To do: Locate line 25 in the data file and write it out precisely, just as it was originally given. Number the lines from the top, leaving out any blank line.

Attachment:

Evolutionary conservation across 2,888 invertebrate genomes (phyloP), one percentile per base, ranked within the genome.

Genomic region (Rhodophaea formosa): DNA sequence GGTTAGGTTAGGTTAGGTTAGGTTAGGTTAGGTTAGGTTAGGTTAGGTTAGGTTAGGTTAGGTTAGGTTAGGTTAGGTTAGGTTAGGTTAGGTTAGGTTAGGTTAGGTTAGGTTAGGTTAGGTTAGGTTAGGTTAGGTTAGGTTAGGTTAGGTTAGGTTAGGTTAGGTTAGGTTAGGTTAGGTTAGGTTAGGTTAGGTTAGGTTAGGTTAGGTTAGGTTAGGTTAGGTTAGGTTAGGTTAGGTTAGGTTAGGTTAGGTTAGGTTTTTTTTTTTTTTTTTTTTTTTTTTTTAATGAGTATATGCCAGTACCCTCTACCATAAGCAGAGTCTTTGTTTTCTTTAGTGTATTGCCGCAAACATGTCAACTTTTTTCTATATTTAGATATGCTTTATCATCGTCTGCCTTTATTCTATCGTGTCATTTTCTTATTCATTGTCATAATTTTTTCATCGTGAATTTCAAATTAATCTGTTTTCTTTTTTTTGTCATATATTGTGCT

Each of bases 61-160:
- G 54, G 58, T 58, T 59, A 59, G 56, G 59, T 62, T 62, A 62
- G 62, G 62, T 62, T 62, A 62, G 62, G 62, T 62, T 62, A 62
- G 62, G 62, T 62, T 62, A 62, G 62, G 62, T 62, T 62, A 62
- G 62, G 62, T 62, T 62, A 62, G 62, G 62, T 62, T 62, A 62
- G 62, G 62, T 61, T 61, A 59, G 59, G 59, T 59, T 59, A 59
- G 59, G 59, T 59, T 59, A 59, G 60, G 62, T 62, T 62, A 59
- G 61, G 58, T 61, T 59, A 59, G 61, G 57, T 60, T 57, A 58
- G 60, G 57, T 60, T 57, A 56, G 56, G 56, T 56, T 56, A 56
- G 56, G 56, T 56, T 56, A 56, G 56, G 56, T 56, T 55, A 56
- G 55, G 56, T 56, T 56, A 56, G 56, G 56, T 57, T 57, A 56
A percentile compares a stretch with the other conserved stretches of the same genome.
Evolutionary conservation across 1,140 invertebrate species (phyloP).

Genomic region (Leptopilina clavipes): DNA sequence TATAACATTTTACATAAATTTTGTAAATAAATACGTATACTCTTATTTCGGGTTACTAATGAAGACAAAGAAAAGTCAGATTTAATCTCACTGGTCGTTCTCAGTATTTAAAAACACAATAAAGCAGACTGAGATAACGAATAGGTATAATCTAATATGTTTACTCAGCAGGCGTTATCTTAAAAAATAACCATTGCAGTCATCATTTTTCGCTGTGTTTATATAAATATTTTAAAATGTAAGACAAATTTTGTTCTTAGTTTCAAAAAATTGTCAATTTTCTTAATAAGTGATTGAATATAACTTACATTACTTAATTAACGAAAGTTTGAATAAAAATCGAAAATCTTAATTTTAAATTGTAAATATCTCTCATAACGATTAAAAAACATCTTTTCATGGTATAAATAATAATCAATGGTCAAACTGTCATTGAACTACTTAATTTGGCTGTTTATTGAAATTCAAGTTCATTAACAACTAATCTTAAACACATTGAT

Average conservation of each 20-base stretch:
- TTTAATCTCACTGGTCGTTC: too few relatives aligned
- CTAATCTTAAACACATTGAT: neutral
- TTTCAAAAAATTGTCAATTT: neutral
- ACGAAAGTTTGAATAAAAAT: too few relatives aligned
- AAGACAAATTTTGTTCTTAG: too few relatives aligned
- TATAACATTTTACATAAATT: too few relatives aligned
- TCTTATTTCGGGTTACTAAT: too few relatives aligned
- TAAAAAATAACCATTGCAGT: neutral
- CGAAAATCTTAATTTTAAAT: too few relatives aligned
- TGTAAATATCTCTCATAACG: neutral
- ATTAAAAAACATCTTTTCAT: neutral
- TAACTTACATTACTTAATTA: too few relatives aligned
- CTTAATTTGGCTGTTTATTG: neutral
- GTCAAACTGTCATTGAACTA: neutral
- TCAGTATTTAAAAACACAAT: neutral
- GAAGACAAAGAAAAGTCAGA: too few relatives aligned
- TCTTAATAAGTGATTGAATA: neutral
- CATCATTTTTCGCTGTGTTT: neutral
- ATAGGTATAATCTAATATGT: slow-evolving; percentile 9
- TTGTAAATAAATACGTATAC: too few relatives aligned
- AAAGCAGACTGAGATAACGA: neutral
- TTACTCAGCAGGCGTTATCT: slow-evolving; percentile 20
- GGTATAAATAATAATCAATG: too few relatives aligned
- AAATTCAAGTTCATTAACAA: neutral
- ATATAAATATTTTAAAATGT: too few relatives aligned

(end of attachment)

- TAAAAAATAACCATTGCAGT: neutral